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       Volume 11 |Issue 45| November 16, 2012 |


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Shunning all Evils


Think no evil: The prime minister was not upbeat about it, most of the ministry officials were against it (DS 13 Nov), and yet the education ministry was mulling, introducing enrolment quota in about a thousand private schools across the country for MPs in their respective constituencies. Who knows why? Such news in the media provokes obvious public uproar as it did, particularly if the binding that the proposed quota was meant for 'poor and underprivileged children' was not given the first paragraph.

Interestingly, whereas many demands of our elected representatives get beyond-due publicity, their need for quota seats in private schools was not at all in the news prior to the ministry leak. It may even mean there was no such requirement, as we already see one MP going public that he would not utilise the quota even if it became law. 'At first I thought, it is they who wanted to get admitted, and so the reserved seats', quipped a naughty one.

With a year or so remaining for the national elections, and given our socio-politico scenario, each and every government movement and decision, now more than at any other time, shall go flat under the scanner. The move has quite needlessly damaged the standing of the government, a dent that it could do without.

Hear no evil: This was also not the right time for our elderly finance minister to bring an Indian laureate into our enduring Nobel dispute. One conjecture is that Amartya may have mentioned to our Muhith that Bangladesh was doing great, but was not being acclaimed likewise by the international fraternity 'because' of our laureate, meaning their displeasure at the government's management of the Grameen Bank, rightly or wrongly, and not necessarily due to Yunus' supposed global anti-Bangladesh government campaign. This was rather the result of independent thinking by the world leaders.

Now the media picks up Muhith at Dhaka, crooning very much the same Sen song that “Bangladesh was doing great, but was not being acclaimed likewise by the international fraternity 'because' of our laureate”. That was assumed automatically to mean Yunus's proactivity, given our mind-set. All that the minister required to do was to be aware of the sensitivity of the issue and carefully word his statement involving two laureates, and go at length to explain the 'because' factor.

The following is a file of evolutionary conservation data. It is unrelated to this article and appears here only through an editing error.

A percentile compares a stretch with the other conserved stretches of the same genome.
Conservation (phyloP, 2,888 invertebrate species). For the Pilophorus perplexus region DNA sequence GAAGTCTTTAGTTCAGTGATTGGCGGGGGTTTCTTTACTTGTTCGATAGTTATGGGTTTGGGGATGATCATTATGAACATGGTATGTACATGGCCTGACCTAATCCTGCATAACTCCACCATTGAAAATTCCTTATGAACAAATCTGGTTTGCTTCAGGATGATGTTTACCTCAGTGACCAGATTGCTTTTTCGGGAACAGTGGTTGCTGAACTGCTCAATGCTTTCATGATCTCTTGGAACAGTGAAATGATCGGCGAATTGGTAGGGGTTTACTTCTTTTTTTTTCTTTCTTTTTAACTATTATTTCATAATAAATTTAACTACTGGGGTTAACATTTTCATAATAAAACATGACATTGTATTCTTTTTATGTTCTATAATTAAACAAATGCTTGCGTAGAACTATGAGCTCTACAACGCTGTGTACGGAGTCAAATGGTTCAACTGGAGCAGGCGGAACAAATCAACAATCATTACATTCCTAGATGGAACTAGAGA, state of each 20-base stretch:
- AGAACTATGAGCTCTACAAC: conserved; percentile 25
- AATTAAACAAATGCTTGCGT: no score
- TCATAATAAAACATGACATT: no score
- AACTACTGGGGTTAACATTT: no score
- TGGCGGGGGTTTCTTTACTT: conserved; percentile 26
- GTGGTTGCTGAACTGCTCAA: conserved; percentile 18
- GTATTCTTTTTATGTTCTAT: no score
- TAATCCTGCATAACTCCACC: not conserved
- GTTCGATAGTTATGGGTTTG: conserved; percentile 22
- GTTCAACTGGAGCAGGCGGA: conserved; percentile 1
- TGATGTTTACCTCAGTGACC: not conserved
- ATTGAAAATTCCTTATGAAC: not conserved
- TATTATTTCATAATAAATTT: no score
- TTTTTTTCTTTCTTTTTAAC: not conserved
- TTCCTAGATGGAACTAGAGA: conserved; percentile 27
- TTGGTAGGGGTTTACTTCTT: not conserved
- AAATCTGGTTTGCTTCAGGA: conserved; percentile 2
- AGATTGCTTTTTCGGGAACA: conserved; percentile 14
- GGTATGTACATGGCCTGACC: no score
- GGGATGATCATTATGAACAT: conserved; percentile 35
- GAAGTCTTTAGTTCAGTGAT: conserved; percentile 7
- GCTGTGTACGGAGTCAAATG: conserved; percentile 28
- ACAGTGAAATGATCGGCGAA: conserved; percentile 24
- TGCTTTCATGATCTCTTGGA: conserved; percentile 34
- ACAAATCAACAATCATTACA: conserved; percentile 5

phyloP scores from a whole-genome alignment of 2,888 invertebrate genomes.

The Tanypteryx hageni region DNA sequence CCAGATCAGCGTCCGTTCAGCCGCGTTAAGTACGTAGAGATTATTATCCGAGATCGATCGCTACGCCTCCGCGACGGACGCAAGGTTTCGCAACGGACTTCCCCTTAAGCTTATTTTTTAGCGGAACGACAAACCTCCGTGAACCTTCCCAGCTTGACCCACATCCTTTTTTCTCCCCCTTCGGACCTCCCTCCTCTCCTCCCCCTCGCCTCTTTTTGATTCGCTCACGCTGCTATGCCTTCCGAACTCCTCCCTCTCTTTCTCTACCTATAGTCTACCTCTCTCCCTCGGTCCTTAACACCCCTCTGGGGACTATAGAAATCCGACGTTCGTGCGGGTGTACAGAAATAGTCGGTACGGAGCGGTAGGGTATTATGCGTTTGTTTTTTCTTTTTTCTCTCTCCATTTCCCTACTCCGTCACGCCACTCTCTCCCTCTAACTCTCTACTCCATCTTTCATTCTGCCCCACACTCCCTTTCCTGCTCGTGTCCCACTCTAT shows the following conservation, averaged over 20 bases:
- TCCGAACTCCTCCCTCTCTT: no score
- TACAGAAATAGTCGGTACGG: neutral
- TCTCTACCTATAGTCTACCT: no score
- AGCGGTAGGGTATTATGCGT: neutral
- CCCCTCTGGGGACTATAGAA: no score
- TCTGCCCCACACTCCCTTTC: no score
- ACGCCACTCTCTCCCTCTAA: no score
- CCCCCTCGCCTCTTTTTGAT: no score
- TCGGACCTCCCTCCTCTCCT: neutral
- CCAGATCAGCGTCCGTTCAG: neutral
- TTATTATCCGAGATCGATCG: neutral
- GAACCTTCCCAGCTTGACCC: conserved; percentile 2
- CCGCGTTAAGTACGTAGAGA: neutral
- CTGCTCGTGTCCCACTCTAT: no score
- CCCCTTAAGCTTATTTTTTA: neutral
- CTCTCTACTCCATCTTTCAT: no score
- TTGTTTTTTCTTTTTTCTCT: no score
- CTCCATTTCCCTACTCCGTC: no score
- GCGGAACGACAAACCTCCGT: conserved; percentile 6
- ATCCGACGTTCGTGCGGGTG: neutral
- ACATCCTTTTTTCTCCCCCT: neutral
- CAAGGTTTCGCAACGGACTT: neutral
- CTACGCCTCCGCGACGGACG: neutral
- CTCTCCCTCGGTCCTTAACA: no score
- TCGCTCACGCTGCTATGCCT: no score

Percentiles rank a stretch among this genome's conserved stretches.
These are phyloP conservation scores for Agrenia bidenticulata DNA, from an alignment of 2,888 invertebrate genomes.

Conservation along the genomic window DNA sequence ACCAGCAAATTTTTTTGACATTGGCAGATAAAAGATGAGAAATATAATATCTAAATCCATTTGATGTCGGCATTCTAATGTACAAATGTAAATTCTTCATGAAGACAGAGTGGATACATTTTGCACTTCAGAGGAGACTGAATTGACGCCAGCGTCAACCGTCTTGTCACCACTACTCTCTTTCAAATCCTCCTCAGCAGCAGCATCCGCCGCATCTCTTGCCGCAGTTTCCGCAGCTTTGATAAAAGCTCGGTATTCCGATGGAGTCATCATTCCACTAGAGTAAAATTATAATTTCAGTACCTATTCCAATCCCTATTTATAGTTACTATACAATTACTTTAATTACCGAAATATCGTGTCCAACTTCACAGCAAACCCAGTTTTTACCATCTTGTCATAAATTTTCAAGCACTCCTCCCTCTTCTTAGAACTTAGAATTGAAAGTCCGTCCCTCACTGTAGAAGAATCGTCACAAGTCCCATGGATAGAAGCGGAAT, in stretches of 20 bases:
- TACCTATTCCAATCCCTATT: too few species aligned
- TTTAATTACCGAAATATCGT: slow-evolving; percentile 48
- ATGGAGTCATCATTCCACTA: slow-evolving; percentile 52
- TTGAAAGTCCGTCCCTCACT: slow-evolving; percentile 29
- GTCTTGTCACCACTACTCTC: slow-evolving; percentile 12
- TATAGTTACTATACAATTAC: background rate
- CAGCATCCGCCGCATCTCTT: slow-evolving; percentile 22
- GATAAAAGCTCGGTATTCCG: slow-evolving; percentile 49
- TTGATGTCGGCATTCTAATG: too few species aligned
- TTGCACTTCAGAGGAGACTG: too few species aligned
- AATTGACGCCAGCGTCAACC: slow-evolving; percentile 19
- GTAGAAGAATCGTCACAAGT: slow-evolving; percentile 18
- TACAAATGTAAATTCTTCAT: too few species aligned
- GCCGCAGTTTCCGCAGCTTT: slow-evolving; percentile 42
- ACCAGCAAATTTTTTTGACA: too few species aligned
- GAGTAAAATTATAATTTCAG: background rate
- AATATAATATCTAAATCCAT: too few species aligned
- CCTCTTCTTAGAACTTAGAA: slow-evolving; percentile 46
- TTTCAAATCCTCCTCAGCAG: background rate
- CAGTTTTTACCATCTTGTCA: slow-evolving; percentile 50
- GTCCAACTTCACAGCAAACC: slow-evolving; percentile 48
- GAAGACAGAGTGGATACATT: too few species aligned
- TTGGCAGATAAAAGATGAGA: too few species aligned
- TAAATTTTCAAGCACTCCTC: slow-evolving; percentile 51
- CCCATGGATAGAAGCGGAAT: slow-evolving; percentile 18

The finance minister has been advised voice rest from within the Awami League ranks by no less a person than former minister Nasim. Cotton buds would do wonders too; yes, on the mouth too.

Speak no evil: For quite some time now many, okay most, viewers switch channels to avoid the nightly talk shows, not only because of the snooty all-knowing and supercilious sure-solution statements of the guests, but often because of their indecorous deportment in front of the audience or whatever remains of it. Therefore, it is only imaginable (because we do not see such shows) what filth montri Shahjahan and ex-minister Rafiq may have bartered live on TV, compelling the channel to switch the show off. Such honour is usually reserved for pranksters who surprise the camera by disrobing in public to the amusement of the viewers. They are led away by the law.

It must be understood by the concerned public figures that their action harms them, their leader, their party, and the country, in the reverse order.

There is no programme easier to arrange than a TV talk show; a fixed set, a fixed compere, two eager guests almost at no cost from a pool of fixed panel of guests, a changing topic, and no rehearsal. … lights, voice test, camera, and action! And therefore the inclination of most TV channels for these 'filler' shows that matter no more. Such a dose at bedtime is not recommended unless one's hobby is watching nightmares the rest of the night.

See no evil: The prime minister last Monday cancelled her earlier decision to travel to Pakistan to attend the D-8 conference. Although no official announcement had been made of the reason for the change till filing this report, one can assume it was triggered by Pak foreign minister Hina's 'forget the past' statement at Dhaka last week instead of the expected indication from her of a headway regarding the much-awaited apology from Pakistan for the gruesome crimes committed 1971 by its military forces and civil administration against the unarmed people of Bangladesh. If that be the case, then Prime Minister Sheikh Hasina deserves admiration from her people and the world conscience for her praiseworthy stand and continuing commitment towards the spirit of our War of Liberation, and demand for punishment of the war criminals.

This column has maintained since its inception 1995 the justification of the Pak apology (that is a minimum) as well as bringing to book the 1971 War criminals, whatever be their nationality. The Jews and the West are hunting down till today the criminals of 1939-1945. Our nine months was no less a holocaust.




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